In some ways it feels like we are on set. Hedges doesn't always know exactly what to give me, but he's consistently reaching for something meaningful to share, editing and reorganizing his thoughts for eventual public consumption.
He describes the past four months as "life-changing," crediting a "meaningful" group of friends as well as mentors he worked with in Arizona, but when I ask for more detail he skirts the concrete.
After gathering his thoughts for about 30 seconds, Hedges launches into a monologue about what he's learned, about "clarity." I can't say I understand everything he says and how it applies to our world, but it's clear that, to him, the lesson has been profound.
"There's this illusion that I grew up with, which is that I feel good through sharing what my problems are, but it sort of perpetuates the same problems," he begins. "Clarity comes from being able to take care of somebody else, and that care of somebody else can only come from a genuine place. I can only take care of the people I feel compelled to help. And so it's sort of like listening for what I'm in love with," he says.
In French Exit, Hedges takes on a character he found difficult to understand, but he says that lack of understanding almost aided his performance, as it paralleled his personal state.
"I haven't understood myself for a lot of my life," he confides openly, buoyed by the recent clarity the past months of quarantine have offered. Playing Malcom, he says, was easy "because I had no idea what was going on inside of me." Pre-quarantine, "I was so confused," he offers by way of explanation; "to play that confusion was more natural than to play clarity."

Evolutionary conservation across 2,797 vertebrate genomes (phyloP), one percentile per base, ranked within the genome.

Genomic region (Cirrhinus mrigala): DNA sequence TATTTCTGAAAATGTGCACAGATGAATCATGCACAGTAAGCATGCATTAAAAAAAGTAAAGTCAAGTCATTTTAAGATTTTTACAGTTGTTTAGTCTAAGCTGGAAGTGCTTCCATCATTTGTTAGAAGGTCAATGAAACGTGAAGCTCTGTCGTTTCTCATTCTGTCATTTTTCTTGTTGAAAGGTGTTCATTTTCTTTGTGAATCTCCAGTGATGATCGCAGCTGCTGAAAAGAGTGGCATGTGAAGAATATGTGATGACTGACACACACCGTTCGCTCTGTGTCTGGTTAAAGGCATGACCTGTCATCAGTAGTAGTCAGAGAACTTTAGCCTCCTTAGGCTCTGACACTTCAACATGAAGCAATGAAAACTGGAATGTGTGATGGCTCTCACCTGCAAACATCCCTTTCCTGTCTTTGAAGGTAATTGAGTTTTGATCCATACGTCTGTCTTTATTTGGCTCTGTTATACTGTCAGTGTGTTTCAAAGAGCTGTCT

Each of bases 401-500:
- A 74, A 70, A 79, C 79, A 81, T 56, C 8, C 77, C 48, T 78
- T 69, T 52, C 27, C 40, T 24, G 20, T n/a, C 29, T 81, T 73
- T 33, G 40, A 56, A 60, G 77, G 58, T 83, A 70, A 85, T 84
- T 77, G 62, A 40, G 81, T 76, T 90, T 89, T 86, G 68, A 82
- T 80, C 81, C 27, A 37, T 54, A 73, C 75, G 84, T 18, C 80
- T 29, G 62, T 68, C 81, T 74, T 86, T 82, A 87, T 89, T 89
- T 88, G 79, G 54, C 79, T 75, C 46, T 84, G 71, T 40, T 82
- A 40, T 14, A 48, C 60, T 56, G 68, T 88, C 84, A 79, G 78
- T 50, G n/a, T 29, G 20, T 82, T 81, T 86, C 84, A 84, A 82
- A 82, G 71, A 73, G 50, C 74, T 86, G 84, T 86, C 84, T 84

Natural as it may have felt at the time, Hedges dislikes watching himself perform (a sentiment many in his profession have shared). "I feel uncomfortable when it's not true," he says matter-of-factly. "I'm obsessed with myself when I am being true."
There are moments of "truth" in his French Exit performance, but some of it he did "struggle watching." He won't tell me which parts qualify as un-true though — he doesn't want his experience to color the audience's.
After carefully observing Malcolm, a funeral-ready specter with his baggy suits (which Hedges felt "swagged out" wearing) and perpetually dour expression, it seems to me that Hedges embodies the character just as aptly as any other. Again, I'm struck by the image of a straight-A student chafing against his teachers' kudos, certain that his work deserved a lower grade.
"Part of my independence is knowing what's true," he says in regard to the roles he will choose from now on. "And now what needs to come next is the true thing. I'm not like a machine. I can't, like, press a button in me and then, insert any story, make it work. It has to speak to me. And if nothing speaks to me, then I'm going to do what's true for me."